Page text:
Want to Pull a Better Vacuum? Start by Learning How to Correctly Use your Vacuum Gauge.


The vacuum gauge is a vital instrument for any HVACR technician. It helps you read the difference between the atmospheric pressure on the outside and inside of the air conditioning unit. This allows you to diagnose issues with the pressure inside the unit. This is usually the first step to a service you may provide. Here at Fieldpiece, we want to help prepare any HVACR technician for their jobs. If you have more questions about what a vacuum gauge does and how to read one, continue reading to learn more about it. If you have any other questions, be sure to give us a call.

Why we pull vacuums.

If you’re installing a new HVACR system or making repairs, it’s important to remove all moisture and non-condensable gasses before adding any refrigerant. Moisture in the system can turn to acid and freeze, and other non-condensables like nitrogen, air, water or other refrigerants can change the pressure readings in the system. Removing all of these can directly increase the expected life and efficiency of the system. It’s as simple as that.

Why 500 microns?

It takes a deep vacuum of 500 microns or lower to boil off and remove all moisture and non-condensable gasses from a system. Even though microns are small, there’s a massive difference between 500 microns and 1,000 microns. At 1,000 microns, water boils at 1 degree F. While at 500 microns, water boils at -12 degrees F. To make sure the system is ready for refrigerant, you need to make sure the vacuum you pull is deep enough to remove all moisture and non-condensable gasses.

While 500 microns is a popular rule of thumb, each system manufacturer has their recommended pressure for a vacuum and you should definitely check the manual before pulling one.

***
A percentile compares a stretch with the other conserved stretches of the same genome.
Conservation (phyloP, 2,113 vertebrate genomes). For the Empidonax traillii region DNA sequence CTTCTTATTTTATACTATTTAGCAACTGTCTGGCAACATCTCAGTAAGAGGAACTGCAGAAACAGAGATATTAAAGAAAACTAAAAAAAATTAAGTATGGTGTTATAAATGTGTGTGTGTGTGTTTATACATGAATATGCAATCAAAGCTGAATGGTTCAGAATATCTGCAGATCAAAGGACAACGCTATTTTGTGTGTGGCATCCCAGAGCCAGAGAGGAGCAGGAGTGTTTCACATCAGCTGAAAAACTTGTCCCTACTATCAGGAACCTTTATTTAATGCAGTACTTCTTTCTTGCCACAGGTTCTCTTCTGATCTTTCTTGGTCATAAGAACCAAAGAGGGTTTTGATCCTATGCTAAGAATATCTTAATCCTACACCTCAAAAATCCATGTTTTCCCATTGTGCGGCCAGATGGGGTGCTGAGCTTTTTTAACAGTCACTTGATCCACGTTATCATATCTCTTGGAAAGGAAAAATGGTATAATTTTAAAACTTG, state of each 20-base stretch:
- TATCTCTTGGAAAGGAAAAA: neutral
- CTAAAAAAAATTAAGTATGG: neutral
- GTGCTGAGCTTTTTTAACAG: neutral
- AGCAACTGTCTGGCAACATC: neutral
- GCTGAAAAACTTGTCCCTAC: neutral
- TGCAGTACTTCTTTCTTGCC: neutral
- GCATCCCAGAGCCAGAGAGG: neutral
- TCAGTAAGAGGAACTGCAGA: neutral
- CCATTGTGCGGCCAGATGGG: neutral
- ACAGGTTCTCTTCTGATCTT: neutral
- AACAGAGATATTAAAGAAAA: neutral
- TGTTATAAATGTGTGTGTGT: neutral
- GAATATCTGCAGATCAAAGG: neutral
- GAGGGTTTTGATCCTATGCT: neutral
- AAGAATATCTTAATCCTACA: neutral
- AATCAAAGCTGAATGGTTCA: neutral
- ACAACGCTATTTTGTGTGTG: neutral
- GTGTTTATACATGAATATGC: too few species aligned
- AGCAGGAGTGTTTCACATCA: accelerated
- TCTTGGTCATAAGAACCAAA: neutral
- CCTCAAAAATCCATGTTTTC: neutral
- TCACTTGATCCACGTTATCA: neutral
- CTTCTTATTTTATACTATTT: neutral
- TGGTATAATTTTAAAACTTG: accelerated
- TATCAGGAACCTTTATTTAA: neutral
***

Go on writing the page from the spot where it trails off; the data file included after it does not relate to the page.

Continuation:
Small but mighty.

Since a micron is so small, fluctuations in the readings on vacuum gauges are common. We’re measuring differences that are so tiny, that even bumping a gauge or jostling a fitting can cause them to fluctuate. This article should help you better understand the readings on your vacuum gauges and what fluctuations can mean.


Choosing the right tools for the job.

A vacuum gauge is the best tool to measure deep vacuum and “see” what’s going on with the system. Slow micron rise indicates moisture still burning off while a faster micron rise indicates a system leak. Digital manifolds may have a built-in, accurate vacuum gauge for convenience but leaky hoses/connections and distance from the system affect readings.

Far, far away.

Place the vacuum gauge where you want the 500 microns to be – on the system! Definitely don’t put it right next to the pump which is producing 20 microns of ultimate vacuum in order to pull the system down to 500 microns quicker. Similarly, you don’t want to install a thermostat right above a register. Best practice is to place the vacuum gauge as far back on the system as you can, as this is the last place to reach 500 microns due to system components and line set bends that create restrictions.

Clear those restrictions.

If you want your vacuum pump to quickly and easily pull your system into a deep vacuum, you need to eliminate any flow restrictions in the system that may slow it down. Sometimes, it might be easier to use a pair of charging hoses to hook up the pump, but vacuum-rated hoses have a larger diameter and that extra room facilitates more flow to pull a vacuum. Also, remove the valve cores from the service ports on the system. Each of these create a restriction that makes your evacuation take significantly longer. To pull the fastest vacuum, you want to have the shortest hose length and the biggest hose diameter.


Fluctuations are normal.